Four of the world’s foremost solar physicist teams have been awarded a large and prestigious research grant to attempt to develop a model of the Sun in its entirety. The WHOLE SUN project studies the inner most workings of the Sun, from its variability, magnetic cycle and eruptive nature to how it impacts the Sun-Earth connection.
The project is made possible by advances in supercomputing and will develop numerical models of the whole Sun that will run on exascale supercomputers performing a billion billion arithmetic operations per second.
The WHOLE SUN project is financed by a Synergy grant from the European Research Council (ERC) and it is shared between the University of St Andrews (UK), University of Paris-Saclay CEA (France), University of Oslo (Norway) and the Max Planck Institute MPS (Germany).
According to a news release by the University of Oslo, the project will attempt to look at the Sun as a coherent whole for the first time. Professor at the Institute of Theoretical Astrophysics Mats Carlsson (image above) explains:
“For too many years, the study of the Sun has been split into internal (i.e., the origin of the solar magnetic field) and external solar physics topics (i.e., the existence of sun spots) with no attention to the complex interplay between them. In the WHOLE SUN project, world leading European solar/stellar physicists join expertise and techniques to create for the first time a global integrated view of our star and extend it to its twins.”
The project brings together 4 teams with complementary expertise to work “as one”. They work on different parts of the Sun with different approximations possible and with different methods. Here in Oslo we are experts on the outer solar atmosphere (chromosphere and corona), the team in Saclay are experts on dynamo simulations (how the solar magnetic field is generated), the team in Göttingen are experts on using helioseismology to get information from the interior of the Sun, and the team in St Andrews specialises in the study of how magnetic flux emerges through the surface.
According to Mats Carlsson, the challenge is to combine these various parts into a whole that is bigger than the parts.
The WHOLE SUN project will run for six years with a total budget from the ERC of 11 million Euros.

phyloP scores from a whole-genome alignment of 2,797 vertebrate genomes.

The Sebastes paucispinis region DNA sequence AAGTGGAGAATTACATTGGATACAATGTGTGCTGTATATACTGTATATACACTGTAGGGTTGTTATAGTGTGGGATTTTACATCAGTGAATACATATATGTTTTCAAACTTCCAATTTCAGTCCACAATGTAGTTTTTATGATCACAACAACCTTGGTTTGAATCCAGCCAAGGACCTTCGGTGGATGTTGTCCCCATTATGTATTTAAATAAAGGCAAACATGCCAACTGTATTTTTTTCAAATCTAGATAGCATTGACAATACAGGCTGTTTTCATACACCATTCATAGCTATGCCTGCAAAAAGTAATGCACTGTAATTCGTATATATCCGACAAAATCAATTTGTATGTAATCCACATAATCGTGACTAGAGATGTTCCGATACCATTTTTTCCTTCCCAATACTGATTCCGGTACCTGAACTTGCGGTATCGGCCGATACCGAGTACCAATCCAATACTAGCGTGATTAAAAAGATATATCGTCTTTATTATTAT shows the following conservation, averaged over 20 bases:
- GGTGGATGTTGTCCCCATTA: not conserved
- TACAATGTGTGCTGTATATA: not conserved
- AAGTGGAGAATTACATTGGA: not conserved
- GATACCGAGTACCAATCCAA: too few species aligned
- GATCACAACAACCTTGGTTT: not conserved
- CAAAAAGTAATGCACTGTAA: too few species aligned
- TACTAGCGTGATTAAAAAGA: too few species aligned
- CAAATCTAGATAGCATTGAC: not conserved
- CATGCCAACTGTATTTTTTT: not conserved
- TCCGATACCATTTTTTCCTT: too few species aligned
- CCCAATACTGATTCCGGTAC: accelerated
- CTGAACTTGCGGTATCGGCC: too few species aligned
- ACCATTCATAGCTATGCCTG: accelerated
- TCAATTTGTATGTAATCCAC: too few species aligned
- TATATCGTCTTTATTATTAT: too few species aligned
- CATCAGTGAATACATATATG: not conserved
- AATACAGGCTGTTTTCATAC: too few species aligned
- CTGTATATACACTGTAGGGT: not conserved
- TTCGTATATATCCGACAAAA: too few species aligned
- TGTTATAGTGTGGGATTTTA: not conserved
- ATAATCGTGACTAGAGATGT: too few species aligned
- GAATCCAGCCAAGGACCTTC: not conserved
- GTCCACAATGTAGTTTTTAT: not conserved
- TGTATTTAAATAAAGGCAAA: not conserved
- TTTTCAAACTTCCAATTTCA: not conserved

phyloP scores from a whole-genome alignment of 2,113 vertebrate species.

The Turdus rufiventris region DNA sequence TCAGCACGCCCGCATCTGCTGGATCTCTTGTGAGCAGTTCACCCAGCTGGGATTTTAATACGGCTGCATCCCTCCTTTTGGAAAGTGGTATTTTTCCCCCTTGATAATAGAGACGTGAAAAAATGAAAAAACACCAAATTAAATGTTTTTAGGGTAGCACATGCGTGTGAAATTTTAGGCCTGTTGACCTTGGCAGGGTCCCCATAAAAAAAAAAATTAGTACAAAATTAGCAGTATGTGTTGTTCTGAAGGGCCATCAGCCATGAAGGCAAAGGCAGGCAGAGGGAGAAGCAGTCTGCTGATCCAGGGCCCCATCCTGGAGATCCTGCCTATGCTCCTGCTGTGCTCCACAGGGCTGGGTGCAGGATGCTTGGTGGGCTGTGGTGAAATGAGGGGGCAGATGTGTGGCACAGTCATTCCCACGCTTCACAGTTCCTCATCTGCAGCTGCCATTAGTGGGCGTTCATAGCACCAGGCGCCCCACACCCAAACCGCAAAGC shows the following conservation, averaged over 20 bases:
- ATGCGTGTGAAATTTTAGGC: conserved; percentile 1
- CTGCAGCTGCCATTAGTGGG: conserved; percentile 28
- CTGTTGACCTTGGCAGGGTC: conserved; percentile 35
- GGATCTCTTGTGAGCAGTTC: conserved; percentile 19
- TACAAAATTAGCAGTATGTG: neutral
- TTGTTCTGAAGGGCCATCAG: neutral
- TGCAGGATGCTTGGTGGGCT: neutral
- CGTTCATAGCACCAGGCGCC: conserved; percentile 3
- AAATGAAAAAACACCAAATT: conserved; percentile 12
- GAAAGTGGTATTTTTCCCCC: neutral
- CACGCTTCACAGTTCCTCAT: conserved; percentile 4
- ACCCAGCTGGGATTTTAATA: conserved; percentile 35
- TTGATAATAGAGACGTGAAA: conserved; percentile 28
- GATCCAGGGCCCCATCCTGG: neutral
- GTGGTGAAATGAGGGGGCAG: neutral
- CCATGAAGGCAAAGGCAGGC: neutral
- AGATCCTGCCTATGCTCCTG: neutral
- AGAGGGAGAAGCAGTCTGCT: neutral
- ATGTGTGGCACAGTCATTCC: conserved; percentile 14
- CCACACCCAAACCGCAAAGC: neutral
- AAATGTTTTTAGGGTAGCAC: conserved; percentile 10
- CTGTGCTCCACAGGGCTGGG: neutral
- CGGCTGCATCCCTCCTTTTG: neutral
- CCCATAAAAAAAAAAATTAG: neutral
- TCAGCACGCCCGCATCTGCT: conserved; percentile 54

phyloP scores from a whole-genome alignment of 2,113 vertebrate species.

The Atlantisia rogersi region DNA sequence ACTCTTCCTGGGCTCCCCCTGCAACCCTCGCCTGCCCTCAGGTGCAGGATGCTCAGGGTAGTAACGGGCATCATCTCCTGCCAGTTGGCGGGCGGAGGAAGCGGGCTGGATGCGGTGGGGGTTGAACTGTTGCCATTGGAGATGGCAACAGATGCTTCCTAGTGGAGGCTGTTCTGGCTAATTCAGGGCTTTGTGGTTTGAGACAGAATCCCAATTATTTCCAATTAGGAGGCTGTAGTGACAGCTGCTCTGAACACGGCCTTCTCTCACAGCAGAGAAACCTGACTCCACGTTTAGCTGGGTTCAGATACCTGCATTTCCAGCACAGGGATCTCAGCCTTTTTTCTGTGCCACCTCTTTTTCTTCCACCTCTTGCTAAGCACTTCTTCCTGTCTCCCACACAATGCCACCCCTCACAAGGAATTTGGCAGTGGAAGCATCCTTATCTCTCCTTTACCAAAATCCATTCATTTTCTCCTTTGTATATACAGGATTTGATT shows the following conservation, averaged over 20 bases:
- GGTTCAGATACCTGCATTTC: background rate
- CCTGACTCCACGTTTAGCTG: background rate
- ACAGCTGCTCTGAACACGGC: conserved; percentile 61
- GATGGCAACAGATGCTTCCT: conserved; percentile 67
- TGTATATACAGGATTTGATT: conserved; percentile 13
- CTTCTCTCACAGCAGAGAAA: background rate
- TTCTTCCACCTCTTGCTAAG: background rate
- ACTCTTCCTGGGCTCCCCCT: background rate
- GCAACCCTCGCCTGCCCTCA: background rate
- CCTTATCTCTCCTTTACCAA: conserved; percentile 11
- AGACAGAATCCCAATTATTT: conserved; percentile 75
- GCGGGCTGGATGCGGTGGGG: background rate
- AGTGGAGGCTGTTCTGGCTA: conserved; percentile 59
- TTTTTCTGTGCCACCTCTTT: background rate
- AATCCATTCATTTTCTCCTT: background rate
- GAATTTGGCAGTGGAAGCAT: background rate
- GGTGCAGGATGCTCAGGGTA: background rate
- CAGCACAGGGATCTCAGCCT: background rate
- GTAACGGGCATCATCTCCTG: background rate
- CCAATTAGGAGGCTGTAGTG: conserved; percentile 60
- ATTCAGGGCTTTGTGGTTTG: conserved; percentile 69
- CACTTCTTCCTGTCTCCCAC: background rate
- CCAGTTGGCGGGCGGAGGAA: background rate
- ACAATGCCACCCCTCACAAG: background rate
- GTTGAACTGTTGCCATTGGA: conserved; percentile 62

In addition to the 4 key partners there is a 5th partner crucial to the project: the Instituto de Astrofísica de Canarias managing the unique sun observatories on the islands of Tenerife and La Palma. Furthermore, the project will draw upon the resources of the Solarnet network, an initiative aiming at integrating all European solar physics infrastructures. In all this, research & education networks play en important role. They provide access to data repositories for researchers, as well as access to high performance computing resources.
Solar physics is about Big Data in the truest sense of the word. Huge data sets are being produced by both ground-based observatories like the ones on the Canary Islands and by observation satellites. This data has to be stored and analysed, and that requires high-performance machinery and infrastructure.
As an example, Mats Carlsson and his team are Norwegian champions in High Performance Computing. No other Norwegian research group uses as much computing power as the University of Oslo solar physicists: 14.000 laptops operating simultaneously, to be precise. For years the research group has topped the chart when it comes to computing resources allocated to researchers by the HPC branch of Norwegian R&E network Uninett, Sigma2. In 2018 it amounted to 115.000.000 CPU-hours. Professor Carlsson’s team is also using computing resources outside of Norway, e.g. the European network of supercomputers PRACE (Partnership for Advanced Computing in Europe),
The future will bring a growing demand for connectivity, storage and computing power. Already, the need in solar physics for storage and computing power has increased by approximately 20 per cent per year in recent years. This trend will continue, not least when the new European Solar Telescope (EST) that is on the drawing board right now, will be operational in 2029. The EST is a next generation large-aperture solar telescope and the most powerful tool ever conceived for observing the Sun. The EST will be located on the Canary Islands, an ideal location for astronomical observations.
Image: Gunhild M. Haugnes/UiO
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